IPS Board of School Commissioners Response to the Statement Released by the AACI
We would like to express our gratitude for the African American Coalition of Indianapolis (AACI) for their support of Indianapolis Public Schools (IPS) and the proposed 2023 Capital Referendum. We wholeheartedly agree that our students deserve much more than what we as a community have provided. The intention of our Rebuilding Stronger plan is to drastically improve the student experience and academic outcomes for our students. The referendum is what IPS needs to make that plan a reality.
The education landscape of Central Indianapolis is complex. It is a mix of traditional district schools, innovation schools that partner with IPS, independent charter schools, and private schools. We believe that every student — regardless of school choice —deserves an excellent high-quality education which requires adequate funding and appropriate accountability. It’s the responsibility of our legislators to increase the budget to fund this complex landscape. If we reduce funding, all students will lose.
Moving forward, we must work collaboratively with civic leaders, organizations, and community members to re-imagine an education landscape that serves all students well. We believe that our community is long overdue for a collective assessment and discussion of the educational landscape within the IPS district, and we are committed to developing collaborative partnerships to that end.
Again, we would like to thank all in the community who have given their support and encourage more to be involved moving forward.
The appropriate funding of Indianapolis Public Schools has been an issue of concern within the Black community for decades going back to a desegregation funding formula that took money from the district.
We are unaware of any serious argument that IPS and the children who attend IPS district schools receive too many resources.
In fact, the periodic haggling by some institutions in this community over what IPS and the Black and Brown children that matriculate in the district should have is not only shortsighted and counterproductive to workforce development, but also borders on paternalism.
Our children have always deserved more than what we as a community have provided.
IPS needs the resources that it needs. There are ongoing discussions about the plans for the resources, that should continue.
We state unequivocally that IPS children should not be penalized for the presence of most of the charter schools in the state operating within its boundaries.
Equity does not demand that IPS children receive less so that charter schools receive more.
Efforts to seize IPS funding in the name of equity when advocates for charter schools in their inception agreed to not seek tax funding for buildings or transportation ring with a level of disingenuousness that has compelled our collective engagement.
While collectively our members support public, private, and charter schools we affirm that if charter schools do receive public dollars they should operate under the same level of accountability as other public schools. Funding should come with accountability.
We remain concerned that the current regime for all the authorizers operating in the IPS district too often does not meet the expectations of our community and that an entirely different paradigm for what accountability should look like for charter, district, and private schools is past due.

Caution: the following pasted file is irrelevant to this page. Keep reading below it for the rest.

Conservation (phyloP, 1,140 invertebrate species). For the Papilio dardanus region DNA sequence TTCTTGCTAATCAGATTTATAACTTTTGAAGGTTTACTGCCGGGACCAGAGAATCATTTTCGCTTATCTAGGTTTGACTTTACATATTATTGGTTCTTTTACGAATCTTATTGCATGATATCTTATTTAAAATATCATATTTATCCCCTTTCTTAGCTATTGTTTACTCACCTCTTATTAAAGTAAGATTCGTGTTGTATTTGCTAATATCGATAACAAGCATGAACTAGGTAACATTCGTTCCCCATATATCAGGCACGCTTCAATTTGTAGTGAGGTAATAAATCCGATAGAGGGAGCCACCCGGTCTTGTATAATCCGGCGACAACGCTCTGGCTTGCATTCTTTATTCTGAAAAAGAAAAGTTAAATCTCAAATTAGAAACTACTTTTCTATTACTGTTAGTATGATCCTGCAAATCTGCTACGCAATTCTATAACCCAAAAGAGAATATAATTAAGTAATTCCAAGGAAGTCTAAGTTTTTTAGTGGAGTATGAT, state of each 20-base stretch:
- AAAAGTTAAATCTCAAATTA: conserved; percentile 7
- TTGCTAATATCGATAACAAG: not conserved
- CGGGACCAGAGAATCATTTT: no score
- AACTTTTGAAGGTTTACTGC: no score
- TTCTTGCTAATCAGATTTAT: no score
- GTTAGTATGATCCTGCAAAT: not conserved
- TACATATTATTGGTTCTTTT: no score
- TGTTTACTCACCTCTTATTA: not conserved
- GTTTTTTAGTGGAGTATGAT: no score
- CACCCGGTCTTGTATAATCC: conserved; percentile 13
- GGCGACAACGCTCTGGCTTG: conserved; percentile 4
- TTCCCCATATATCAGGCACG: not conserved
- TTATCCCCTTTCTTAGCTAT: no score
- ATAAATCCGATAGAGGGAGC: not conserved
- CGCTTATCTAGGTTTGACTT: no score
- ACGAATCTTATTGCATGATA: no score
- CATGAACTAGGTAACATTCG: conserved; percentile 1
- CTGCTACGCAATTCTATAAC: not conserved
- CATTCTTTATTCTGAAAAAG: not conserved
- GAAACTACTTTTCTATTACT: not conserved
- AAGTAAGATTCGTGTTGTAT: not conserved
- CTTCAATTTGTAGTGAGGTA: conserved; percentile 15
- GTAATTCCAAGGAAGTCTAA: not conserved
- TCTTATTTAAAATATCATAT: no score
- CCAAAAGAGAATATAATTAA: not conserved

We also think it is important to consider the implications of financially supporting institutions that when they close, have likely been allowed to stay open too long, create a significant disruption to families, and potentially substantial losses of public dollars.
We appreciate the need for innovation in public education and are not calling for a moratorium on charter schools at this time.
We do question the efficacy of our education landscape and if children are truly benefiting under our current system. Touted successes are often underwhelming in the grand scheme of what we all want for every child—and especially Black children in IPS.
We support the IPS referendum even as we seek increased accountability for all schools and reject the false choice of supporting Black children at the expense of others.
A better direction for the civic discourse on IPS and charter school funding should examine ways that both get what they need to improve the state of education in Marion County.
While recognize permanent school funding changes must ultimately happen at the state legislature, we call on city officials to examine how the downtown TIF might be leveraged to support IPS and charter schools.
We call on civic institutions who focus on IPS to consider how they might better support IPS and the other township schools.
Finally, we affirm that equity is providing the necessary resources to alleviate systemic disparities that have occurred over time—not changing the rules to punish IPS.
Alpha Kappa Alpha Sorority, Inc. Alpha Mu Omega Chapter
Alpha Phi Alpha Iota Lambda Chapter
Baptist Ministers Alliance
The Black Men’s Group
Concerned Clergy of Indianapolis
Delta Sigma Theta Indianapolis Alumnae Chapter
The exchange at the Indianapolis Urban League
Fathers and Families Center
Indiana Black Expo
Indianapolis Chapter of Jack and Jill of America, Inc.
Indianapolis Urban League
Indy Black Chamber of Commerce
Iota Phil Theta Fraternity, Inc. Alpha Alpha Omega Indianapolis Alumni Chapter
Minority Contractors Collaboration
National Coalition of 100 Black Women, Indianapolis Chapter
Next Level Academics
Omega Psi Phi Fraternity, Inc., Phi Mu Nu Chapter
Omega Psi Phi Fraternity, Inc., Zeta Phi Chapter
The 100 Black Men of Indianapolis
The Fathers Foundation
The Indianapolis Ministerium
The Interdenominational Ministerial Alliance
The Ross Foundation
Union District Missionary Baptist Association, Inc.